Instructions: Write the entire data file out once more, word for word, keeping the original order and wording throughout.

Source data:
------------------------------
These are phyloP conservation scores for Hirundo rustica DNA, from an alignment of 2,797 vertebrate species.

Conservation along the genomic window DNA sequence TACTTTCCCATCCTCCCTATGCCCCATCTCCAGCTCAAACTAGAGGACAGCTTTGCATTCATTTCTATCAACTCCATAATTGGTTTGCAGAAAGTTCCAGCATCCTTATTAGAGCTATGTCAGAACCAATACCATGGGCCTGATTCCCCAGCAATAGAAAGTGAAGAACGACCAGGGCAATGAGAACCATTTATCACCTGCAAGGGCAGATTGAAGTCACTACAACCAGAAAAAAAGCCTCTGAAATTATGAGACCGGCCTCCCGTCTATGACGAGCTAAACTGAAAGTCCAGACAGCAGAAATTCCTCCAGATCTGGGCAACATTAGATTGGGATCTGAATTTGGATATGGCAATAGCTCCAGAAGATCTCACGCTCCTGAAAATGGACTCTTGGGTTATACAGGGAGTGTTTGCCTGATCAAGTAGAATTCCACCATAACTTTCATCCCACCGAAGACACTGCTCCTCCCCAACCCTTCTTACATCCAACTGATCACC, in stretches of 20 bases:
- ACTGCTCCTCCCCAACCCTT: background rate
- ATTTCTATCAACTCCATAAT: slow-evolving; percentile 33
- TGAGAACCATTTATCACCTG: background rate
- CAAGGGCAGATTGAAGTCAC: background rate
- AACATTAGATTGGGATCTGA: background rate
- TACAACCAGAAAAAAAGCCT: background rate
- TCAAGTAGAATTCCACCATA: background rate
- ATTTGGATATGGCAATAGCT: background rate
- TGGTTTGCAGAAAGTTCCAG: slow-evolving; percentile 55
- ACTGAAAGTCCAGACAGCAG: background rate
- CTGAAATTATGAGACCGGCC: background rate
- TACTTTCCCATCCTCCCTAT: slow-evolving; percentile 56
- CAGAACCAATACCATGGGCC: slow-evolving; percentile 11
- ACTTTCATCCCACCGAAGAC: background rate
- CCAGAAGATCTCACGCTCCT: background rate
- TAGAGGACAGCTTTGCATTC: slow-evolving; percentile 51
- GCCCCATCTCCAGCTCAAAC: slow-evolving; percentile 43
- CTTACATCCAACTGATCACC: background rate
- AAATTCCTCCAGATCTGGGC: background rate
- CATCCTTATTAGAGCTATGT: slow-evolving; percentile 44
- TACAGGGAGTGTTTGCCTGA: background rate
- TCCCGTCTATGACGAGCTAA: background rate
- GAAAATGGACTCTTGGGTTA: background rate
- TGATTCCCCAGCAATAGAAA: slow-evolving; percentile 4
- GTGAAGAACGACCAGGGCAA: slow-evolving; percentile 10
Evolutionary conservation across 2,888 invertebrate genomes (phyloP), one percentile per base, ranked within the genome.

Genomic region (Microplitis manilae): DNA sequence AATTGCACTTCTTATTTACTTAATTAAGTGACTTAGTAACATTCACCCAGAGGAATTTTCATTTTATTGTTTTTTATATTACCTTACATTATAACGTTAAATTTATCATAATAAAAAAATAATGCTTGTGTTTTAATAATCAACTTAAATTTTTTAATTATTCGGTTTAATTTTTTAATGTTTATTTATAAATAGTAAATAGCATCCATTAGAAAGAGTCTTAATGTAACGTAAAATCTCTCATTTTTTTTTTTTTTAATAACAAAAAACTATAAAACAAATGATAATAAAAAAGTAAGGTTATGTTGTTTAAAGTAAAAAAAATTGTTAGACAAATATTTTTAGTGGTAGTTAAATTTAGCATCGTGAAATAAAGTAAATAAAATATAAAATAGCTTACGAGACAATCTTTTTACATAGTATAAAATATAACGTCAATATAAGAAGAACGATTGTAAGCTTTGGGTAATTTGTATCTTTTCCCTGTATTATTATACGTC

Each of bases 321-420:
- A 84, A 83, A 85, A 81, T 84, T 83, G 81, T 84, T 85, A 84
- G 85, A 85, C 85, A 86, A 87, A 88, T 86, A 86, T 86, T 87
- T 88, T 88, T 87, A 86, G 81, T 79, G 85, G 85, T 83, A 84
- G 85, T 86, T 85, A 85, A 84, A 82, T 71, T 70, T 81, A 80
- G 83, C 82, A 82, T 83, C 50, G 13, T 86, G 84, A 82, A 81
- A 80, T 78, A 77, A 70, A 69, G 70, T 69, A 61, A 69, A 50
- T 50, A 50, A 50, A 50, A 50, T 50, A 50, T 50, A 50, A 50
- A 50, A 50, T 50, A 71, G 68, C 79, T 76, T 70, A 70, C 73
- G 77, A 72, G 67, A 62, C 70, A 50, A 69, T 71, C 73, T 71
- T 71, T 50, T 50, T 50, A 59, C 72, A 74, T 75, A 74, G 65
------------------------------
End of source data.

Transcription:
These are phyloP conservation scores for Hirundo rustica DNA, from an alignment of 2,797 vertebrate species.

Conservation along the genomic window DNA sequence TACTTTCCCATCCTCCCTATGCCCCATCTCCAGCTCAAACTAGAGGACAGCTTTGCATTCATTTCTATCAACTCCATAATTGGTTTGCAGAAAGTTCCAGCATCCTTATTAGAGCTATGTCAGAACCAATACCATGGGCCTGATTCCCCAGCAATAGAAAGTGAAGAACGACCAGGGCAATGAGAACCATTTATCACCTGCAAGGGCAGATTGAAGTCACTACAACCAGAAAAAAAGCCTCTGAAATTATGAGACCGGCCTCCCGTCTATGACGAGCTAAACTGAAAGTCCAGACAGCAGAAATTCCTCCAGATCTGGGCAACATTAGATTGGGATCTGAATTTGGATATGGCAATAGCTCCAGAAGATCTCACGCTCCTGAAAATGGACTCTTGGGTTATACAGGGAGTGTTTGCCTGATCAAGTAGAATTCCACCATAACTTTCATCCCACCGAAGACACTGCTCCTCCCCAACCCTTCTTACATCCAACTGATCACC, in stretches of 20 bases:
- ACTGCTCCTCCCCAACCCTT: background rate
- ATTTCTATCAACTCCATAAT: slow-evolving; percentile 33
- TGAGAACCATTTATCACCTG: background rate
- CAAGGGCAGATTGAAGTCAC: background rate
- AACATTAGATTGGGATCTGA: background rate
- TACAACCAGAAAAAAAGCCT: background rate
- TCAAGTAGAATTCCACCATA: background rate
- ATTTGGATATGGCAATAGCT: background rate
- TGGTTTGCAGAAAGTTCCAG: slow-evolving; percentile 55
- ACTGAAAGTCCAGACAGCAG: background rate
- CTGAAATTATGAGACCGGCC: background rate
- TACTTTCCCATCCTCCCTAT: slow-evolving; percentile 56
- CAGAACCAATACCATGGGCC: slow-evolving; percentile 11
- ACTTTCATCCCACCGAAGAC: background rate
- CCAGAAGATCTCACGCTCCT: background rate
- TAGAGGACAGCTTTGCATTC: slow-evolving; percentile 51
- GCCCCATCTCCAGCTCAAAC: slow-evolving; percentile 43
- CTTACATCCAACTGATCACC: background rate
- AAATTCCTCCAGATCTGGGC: background rate
- CATCCTTATTAGAGCTATGT: slow-evolving; percentile 44
- TACAGGGAGTGTTTGCCTGA: background rate
- TCCCGTCTATGACGAGCTAA: background rate
- GAAAATGGACTCTTGGGTTA: background rate
- TGATTCCCCAGCAATAGAAA: slow-evolving; percentile 4
- GTGAAGAACGACCAGGGCAA: slow-evolving; percentile 10
Evolutionary conservation across 2,888 invertebrate genomes (phyloP), one percentile per base, ranked within the genome.

Genomic region (Microplitis manilae): DNA sequence AATTGCACTTCTTATTTACTTAATTAAGTGACTTAGTAACATTCACCCAGAGGAATTTTCATTTTATTGTTTTTTATATTACCTTACATTATAACGTTAAATTTATCATAATAAAAAAATAATGCTTGTGTTTTAATAATCAACTTAAATTTTTTAATTATTCGGTTTAATTTTTTAATGTTTATTTATAAATAGTAAATAGCATCCATTAGAAAGAGTCTTAATGTAACGTAAAATCTCTCATTTTTTTTTTTTTTAATAACAAAAAACTATAAAACAAATGATAATAAAAAAGTAAGGTTATGTTGTTTAAAGTAAAAAAAATTGTTAGACAAATATTTTTAGTGGTAGTTAAATTTAGCATCGTGAAATAAAGTAAATAAAATATAAAATAGCTTACGAGACAATCTTTTTACATAGTATAAAATATAACGTCAATATAAGAAGAACGATTGTAAGCTTTGGGTAATTTGTATCTTTTCCCTGTATTATTATACGTC

Each of bases 321-420:
- A 84, A 83, A 85, A 81, T 84, T 83, G 81, T 84, T 85, A 84
- G 85, A 85, C 85, A 86, A 87, A 88, T 86, A 86, T 86, T 87
- T 88, T 88, T 87, A 86, G 81, T 79, G 85, G 85, T 83, A 84
- G 85, T 86, T 85, A 85, A 84, A 82, T 71, T 70, T 81, A 80
- G 83, C 82, A 82, T 83, C 50, G 13, T 86, G 84, A 82, A 81
- A 80, T 78, A 77, A 70, A 69, G 70, T 69, A 61, A 69, A 50
- T 50, A 50, A 50, A 50, A 50, T 50, A 50, T 50, A 50, A 50
- A 50, A 50, T 50, A 71, G 68, C 79, T 76, T 70, A 70, C 73
- G 77, A 72, G 67, A 62, C 70, A 50, A 69, T 71, C 73, T 71
- T 71, T 50, T 50, T 50, A 59, C 72, A 74, T 75, A 74, G 65